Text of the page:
What Reading Bukowski’s ‘Women’ Taught Me About Men

mjp

Founding member
Over 5000 posts
#3
Criticizing a book like Women in 2017 for misogyny or insensitivity when it was written 40 years ago is kind of like lobbying to remove all the instances of the word "nigger" from Huckleberry Finn because society has changed and casual racial slurs like that aren't accepted anymore.

There's a value in having outmoded ideas or schools of thought available to young people so they can get a sense of history and how society has changed. And really, when someone is criticizing Women, it's more about how we would like society to change. Because misogyny and sexism still rule the day, even though a lot of the high-profile rapey kinds of guys are getting the axe right now for that kind of behavior.

As a poet once said, "Those who cannot remember the past are condemned to repeat it." Ignoring or removing or whitewashing ugliness on the pages of old books doesn't serve anyone.

Not that I think that's what Cassandra Baim is proposing, that Women - or books like it - be wiped off the face of the earth. Her approach was pretty open-minded. I think she says it all when she says she's not reading any more Bukowski because she just doesn't dig his style of writing.
 

d gray

tried to do his best but could not
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Over 1000 posts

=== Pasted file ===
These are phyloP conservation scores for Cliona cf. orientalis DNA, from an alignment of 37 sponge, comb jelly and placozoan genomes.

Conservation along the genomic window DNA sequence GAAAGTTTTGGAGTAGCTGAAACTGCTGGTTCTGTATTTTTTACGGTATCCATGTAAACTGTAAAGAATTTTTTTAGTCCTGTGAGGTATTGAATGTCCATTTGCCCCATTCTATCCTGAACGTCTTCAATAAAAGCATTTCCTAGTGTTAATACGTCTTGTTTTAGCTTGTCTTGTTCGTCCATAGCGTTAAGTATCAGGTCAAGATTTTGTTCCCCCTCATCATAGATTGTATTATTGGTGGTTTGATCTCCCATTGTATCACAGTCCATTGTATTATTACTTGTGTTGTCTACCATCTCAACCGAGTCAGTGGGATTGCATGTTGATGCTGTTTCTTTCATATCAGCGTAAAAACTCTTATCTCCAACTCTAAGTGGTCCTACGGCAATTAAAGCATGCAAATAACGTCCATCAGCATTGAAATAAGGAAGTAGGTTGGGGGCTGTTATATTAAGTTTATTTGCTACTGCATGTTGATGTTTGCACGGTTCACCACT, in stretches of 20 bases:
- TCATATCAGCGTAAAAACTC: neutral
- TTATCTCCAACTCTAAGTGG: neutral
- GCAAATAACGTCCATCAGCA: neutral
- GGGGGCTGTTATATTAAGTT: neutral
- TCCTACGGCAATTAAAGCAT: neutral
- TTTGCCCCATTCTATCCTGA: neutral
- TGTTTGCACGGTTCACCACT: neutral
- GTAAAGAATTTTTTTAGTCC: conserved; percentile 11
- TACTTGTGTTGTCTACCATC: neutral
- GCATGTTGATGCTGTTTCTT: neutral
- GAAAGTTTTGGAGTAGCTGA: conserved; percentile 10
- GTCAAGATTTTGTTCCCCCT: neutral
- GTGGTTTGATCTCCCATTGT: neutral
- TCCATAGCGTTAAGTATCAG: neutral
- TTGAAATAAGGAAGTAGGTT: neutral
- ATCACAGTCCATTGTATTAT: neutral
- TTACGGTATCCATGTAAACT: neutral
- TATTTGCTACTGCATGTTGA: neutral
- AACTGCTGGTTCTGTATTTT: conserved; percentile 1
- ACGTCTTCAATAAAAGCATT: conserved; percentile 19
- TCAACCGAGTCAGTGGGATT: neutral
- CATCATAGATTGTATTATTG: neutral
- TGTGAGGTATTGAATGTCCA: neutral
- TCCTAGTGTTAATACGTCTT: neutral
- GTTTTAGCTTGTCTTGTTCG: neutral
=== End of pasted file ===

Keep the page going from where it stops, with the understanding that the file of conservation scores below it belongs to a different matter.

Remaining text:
#4
Criticizing a book like Women in 2017 for misogyny or insensitivity when it was written 40 years ago is kind of like lobbying to remove all the instances of the word "nigger" from Huckleberry Finn because society has changed and casual racial slurs like that aren't accepted anymore.

There's a value in having outmoded ideas or schools of thought available to young people so they can get a sense of history and how society has changed. And really, when someone is criticizing Women, it's more about how we would like society to change. Because misogyny and sexism still rule the day, even though a lot of the high-profile rapey kinds of guys are getting the axe right now for that kind of behavior.

As a poet once said, "Those who cannot remember the past are condemned to repeat it." Ignoring or removing or whitewashing ugliness on the pages of old books doesn't serve anyone.